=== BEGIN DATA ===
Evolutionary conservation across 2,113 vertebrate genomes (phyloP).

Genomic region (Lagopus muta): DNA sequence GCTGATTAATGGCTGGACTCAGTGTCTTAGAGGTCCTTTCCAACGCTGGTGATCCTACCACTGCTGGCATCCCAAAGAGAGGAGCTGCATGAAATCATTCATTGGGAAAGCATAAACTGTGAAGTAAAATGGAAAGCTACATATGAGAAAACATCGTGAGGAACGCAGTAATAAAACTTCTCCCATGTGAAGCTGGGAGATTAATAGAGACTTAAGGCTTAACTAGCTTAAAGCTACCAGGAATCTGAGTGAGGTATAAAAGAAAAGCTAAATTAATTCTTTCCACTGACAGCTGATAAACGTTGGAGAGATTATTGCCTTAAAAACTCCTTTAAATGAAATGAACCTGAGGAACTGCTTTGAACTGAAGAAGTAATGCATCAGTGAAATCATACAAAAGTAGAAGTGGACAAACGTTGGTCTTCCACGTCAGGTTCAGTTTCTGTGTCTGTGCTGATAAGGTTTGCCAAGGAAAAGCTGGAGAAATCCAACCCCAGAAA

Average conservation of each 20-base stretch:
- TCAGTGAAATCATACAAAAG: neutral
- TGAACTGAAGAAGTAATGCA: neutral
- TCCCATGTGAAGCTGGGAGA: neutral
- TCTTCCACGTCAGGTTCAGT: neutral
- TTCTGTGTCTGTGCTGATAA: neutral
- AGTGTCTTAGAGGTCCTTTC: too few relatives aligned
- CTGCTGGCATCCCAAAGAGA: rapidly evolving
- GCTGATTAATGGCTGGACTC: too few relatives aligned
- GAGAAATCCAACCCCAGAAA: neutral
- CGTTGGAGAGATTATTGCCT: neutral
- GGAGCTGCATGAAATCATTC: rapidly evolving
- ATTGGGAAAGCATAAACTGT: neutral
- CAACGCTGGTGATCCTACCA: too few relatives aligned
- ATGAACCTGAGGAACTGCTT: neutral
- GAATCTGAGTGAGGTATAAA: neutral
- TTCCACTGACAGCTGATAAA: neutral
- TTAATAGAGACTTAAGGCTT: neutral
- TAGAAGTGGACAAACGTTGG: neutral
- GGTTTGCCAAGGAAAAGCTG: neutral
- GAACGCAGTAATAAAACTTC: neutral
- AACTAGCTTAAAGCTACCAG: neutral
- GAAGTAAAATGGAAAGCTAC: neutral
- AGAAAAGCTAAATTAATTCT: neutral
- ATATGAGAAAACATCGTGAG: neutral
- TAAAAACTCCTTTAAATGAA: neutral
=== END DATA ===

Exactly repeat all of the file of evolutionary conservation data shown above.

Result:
Evolutionary conservation across 2,113 vertebrate genomes (phyloP).

Genomic region (Lagopus muta): DNA sequence GCTGATTAATGGCTGGACTCAGTGTCTTAGAGGTCCTTTCCAACGCTGGTGATCCTACCACTGCTGGCATCCCAAAGAGAGGAGCTGCATGAAATCATTCATTGGGAAAGCATAAACTGTGAAGTAAAATGGAAAGCTACATATGAGAAAACATCGTGAGGAACGCAGTAATAAAACTTCTCCCATGTGAAGCTGGGAGATTAATAGAGACTTAAGGCTTAACTAGCTTAAAGCTACCAGGAATCTGAGTGAGGTATAAAAGAAAAGCTAAATTAATTCTTTCCACTGACAGCTGATAAACGTTGGAGAGATTATTGCCTTAAAAACTCCTTTAAATGAAATGAACCTGAGGAACTGCTTTGAACTGAAGAAGTAATGCATCAGTGAAATCATACAAAAGTAGAAGTGGACAAACGTTGGTCTTCCACGTCAGGTTCAGTTTCTGTGTCTGTGCTGATAAGGTTTGCCAAGGAAAAGCTGGAGAAATCCAACCCCAGAAA

Average conservation of each 20-base stretch:
- TCAGTGAAATCATACAAAAG: neutral
- TGAACTGAAGAAGTAATGCA: neutral
- TCCCATGTGAAGCTGGGAGA: neutral
- TCTTCCACGTCAGGTTCAGT: neutral
- TTCTGTGTCTGTGCTGATAA: neutral
- AGTGTCTTAGAGGTCCTTTC: too few relatives aligned
- CTGCTGGCATCCCAAAGAGA: rapidly evolving
- GCTGATTAATGGCTGGACTC: too few relatives aligned
- GAGAAATCCAACCCCAGAAA: neutral
- CGTTGGAGAGATTATTGCCT: neutral
- GGAGCTGCATGAAATCATTC: rapidly evolving
- ATTGGGAAAGCATAAACTGT: neutral
- CAACGCTGGTGATCCTACCA: too few relatives aligned
- ATGAACCTGAGGAACTGCTT: neutral
- GAATCTGAGTGAGGTATAAA: neutral
- TTCCACTGACAGCTGATAAA: neutral
- TTAATAGAGACTTAAGGCTT: neutral
- TAGAAGTGGACAAACGTTGG: neutral
- GGTTTGCCAAGGAAAAGCTG: neutral
- GAACGCAGTAATAAAACTTC: neutral
- AACTAGCTTAAAGCTACCAG: neutral
- GAAGTAAAATGGAAAGCTAC: neutral
- AGAAAAGCTAAATTAATTCT: neutral
- ATATGAGAAAACATCGTGAG: neutral
- TAAAAACTCCTTTAAATGAA: neutral